GM's tradespeople switching from crafting show cars to creating healthcare equipment
Teams made up of metal, paint, trim, wood, mold, and plaster tradespeople at General Motors typically spend their days creating unique one-off vehicles like show cars. Now, they're spending their time assembling protective gowns and aerosol boxes at the Global Technical Center in Warren, Michigan as part of the automaker's response to the COVID-1 9 pandemic.
"Our team members are experts at solving problems on the fly and creating things from scratch," said Hart. "The dedication, abilities and spirit of collaboration from our skilled tradespeople has been humbling. They are working longer hours than ever on a voluntary basis to fulfill urgent requests from doctors, nurses and other professionals on the front lines."
GM employees are designing personal protective equipment. Photo courtesy of General Motors
Workers from GM's color and trim departments have sewed samples of protective gowns made from old car covers that were distributed to local hospitals for evaluation. The final version of the gowns, which have been approved for use, have been made from Tyvek supplied by the Henry Ford Health System. They're lightweight (approximately two ounces), breathable, and protective.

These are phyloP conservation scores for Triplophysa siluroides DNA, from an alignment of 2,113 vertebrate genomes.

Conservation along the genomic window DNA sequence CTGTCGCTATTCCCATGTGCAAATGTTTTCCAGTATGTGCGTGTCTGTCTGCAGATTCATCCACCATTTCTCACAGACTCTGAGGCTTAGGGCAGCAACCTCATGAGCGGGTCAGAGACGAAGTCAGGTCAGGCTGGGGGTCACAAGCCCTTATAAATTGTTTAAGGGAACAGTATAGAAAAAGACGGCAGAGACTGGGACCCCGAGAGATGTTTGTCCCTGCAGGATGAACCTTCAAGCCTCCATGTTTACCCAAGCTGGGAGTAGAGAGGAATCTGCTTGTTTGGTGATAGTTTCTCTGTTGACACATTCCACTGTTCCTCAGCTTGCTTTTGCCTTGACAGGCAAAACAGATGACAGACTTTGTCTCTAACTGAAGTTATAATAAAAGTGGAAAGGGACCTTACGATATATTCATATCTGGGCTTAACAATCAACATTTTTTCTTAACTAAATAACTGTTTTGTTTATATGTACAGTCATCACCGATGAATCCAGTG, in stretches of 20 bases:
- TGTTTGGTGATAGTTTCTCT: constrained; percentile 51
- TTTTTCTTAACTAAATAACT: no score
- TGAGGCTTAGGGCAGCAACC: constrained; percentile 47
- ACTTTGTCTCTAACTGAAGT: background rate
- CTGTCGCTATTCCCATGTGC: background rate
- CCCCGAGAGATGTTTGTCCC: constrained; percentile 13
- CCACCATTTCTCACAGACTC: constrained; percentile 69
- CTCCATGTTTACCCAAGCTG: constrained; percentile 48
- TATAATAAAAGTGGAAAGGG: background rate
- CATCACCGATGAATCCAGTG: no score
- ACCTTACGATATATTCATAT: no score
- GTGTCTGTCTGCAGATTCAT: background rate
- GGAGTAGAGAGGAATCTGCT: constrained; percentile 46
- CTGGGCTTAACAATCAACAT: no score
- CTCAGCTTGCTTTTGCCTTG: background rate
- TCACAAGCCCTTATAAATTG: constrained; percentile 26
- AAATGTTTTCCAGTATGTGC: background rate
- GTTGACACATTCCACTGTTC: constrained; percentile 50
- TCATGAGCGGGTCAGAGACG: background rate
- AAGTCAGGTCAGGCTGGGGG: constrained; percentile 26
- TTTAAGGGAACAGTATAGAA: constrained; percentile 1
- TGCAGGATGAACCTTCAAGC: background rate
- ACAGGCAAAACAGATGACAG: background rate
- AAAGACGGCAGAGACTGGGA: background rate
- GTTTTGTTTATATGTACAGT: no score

While GM is designing gowns in-house, Ford has worked with its airbag supplier Joyson Safety Systems to create reusable gowns made from the material that is used to make Ford's airbags. Production of the personal protective equipment is anticipated to scale up to 100,000 gowns for the week of April 19. By July 4, Joyson Safety Systems will be able to cut and sew 1.3 million gowns, which are self-tested to federal standards and are washable up to 50 times.
Volkswagen is working with supplier Faurecia to produce masks and gowns for front-line workers. Faurecia is now able to make an estimated 250,000 masks and 50,000 gowns per week. Volkswagen earmarked the first run of the products to New York State's COVID-19 response efforts.